Mobilization of climate finance
The huge volume of resources needed for sustainable development makes it essential to include efforts of the private sector and of the international financial system. In this order of things, development finance institutions can serve as an important instrument for leveraging those investments.
The green bond market has experienced significant growth in recent years that can be attributed to the greater consciousness and consensus that has been created among most countries regarding the need to face up to problems arising from climate change and the associated financial costs. The countries are aware that those environmental problems are proliferating in society and, consequently, that their solution calls for joint action at the global level. It is for that reason that in 2015, after multiple negotiations, 195 countries arrived at a historic pact, “The Paris Agreement,” to fight climate change and boost measures and investments to achieve a low carbon emission, resilient and sustainable future.
Implementing strategies to achieve low carbon economies requires growing volumes of financial resources that doubtlessly lie beyond the possibilities of public funds and that would be impossible to finance through taxes or borrowing –even by developed countries. The UNEP Finance Initiative estimates that the transition to low carbon and climate resilient economies would require investing at least US$ 60 trillion between now and 2050. That includes approximately US$ 35 trillion to decarbonize the world energy system by means of renewable energy and energy efficiency; US$ 15 trillion to adapt the existing infrastructure to changing meteorological conditions; and US$ 2 trillion to reorganize global land use into forms that satisfy growing demands for agricultural crops and put a stop to tropical deforestation (UNEP FI, 2018).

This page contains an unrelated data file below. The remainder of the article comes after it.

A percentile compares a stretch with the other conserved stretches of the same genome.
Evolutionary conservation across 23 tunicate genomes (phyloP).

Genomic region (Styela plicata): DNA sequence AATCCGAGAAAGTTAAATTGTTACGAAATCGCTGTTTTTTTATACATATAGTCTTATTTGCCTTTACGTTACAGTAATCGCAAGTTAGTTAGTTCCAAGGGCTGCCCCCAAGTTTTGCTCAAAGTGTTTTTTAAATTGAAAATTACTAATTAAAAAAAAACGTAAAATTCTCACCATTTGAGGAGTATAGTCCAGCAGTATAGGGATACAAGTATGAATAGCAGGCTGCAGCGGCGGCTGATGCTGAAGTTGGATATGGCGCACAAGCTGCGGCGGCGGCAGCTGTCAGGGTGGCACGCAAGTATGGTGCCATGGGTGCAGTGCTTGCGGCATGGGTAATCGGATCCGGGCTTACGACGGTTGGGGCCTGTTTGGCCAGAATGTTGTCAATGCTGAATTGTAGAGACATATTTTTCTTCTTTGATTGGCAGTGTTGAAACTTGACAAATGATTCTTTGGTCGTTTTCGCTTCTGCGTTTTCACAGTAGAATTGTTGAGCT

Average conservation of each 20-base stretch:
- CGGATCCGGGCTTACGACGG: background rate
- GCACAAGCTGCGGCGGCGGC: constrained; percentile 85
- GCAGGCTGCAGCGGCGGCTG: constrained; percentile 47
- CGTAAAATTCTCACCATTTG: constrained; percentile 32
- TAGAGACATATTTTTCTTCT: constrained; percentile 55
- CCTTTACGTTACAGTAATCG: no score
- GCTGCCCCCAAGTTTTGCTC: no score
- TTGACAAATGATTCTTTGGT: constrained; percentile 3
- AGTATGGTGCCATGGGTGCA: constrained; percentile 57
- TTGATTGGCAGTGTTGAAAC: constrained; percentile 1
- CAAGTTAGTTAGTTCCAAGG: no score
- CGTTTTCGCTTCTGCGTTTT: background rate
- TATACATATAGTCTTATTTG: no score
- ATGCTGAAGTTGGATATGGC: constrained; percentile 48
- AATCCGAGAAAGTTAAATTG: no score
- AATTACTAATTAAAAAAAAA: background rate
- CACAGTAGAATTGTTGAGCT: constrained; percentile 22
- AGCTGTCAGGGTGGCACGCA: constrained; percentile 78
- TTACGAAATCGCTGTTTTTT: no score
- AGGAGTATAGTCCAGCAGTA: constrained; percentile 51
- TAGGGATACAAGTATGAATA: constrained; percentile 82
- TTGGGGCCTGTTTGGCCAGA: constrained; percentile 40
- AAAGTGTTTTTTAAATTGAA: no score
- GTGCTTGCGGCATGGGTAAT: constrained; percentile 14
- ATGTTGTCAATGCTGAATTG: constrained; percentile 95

In the case of the United States, according to the Government Accountability Office (federal supervisory body), climate change has cost taxpayers more than US$ 350,000 million during the past decade. By 2050, that figure will amount to US$ 35,000 million per year. The costs include cleanup and assistance in the case of flood and storm damage, which is expected to increase as temperatures rise (GAO, 2017, p. 1).
That huge volume of resources makes it essential for the private sector, and above all the international financial system, to be involved in covering the funds needed for climate efforts and sustainable development. Insofar as mobilizing private capital is concerned, it will be highly important to take advantage of the potential for leveraging public finances, which includes providing financial assistance through financing and incentives and helping to create new sustainable financial markets and put new sustainability regulations and practices into effect (UNEP FI, 2016, p. 15).
In this connection, development finance institutions (DFIs) can put their experience in creating new financial markets to work by helping to attract more private sector resources with which to finance the Paris Agreement objectives. DFIs are valuable public policy instruments for getting the private sector to invest in mitigation measures and have created a growing number of financial instruments specialized in doing so.
Some of the well-defined actions taken by multilateral development banks (MDBs) in that area have been to issue green bonds. Ever since the first issues were launched by the European Investment Bank (EIB) and the World Bank over a decade ago, the volume of green bonds issued has grown substantially. Although more than US$ 3 000 million were issued in 2012, the volume had reached US$ 142 000 million at October 2018.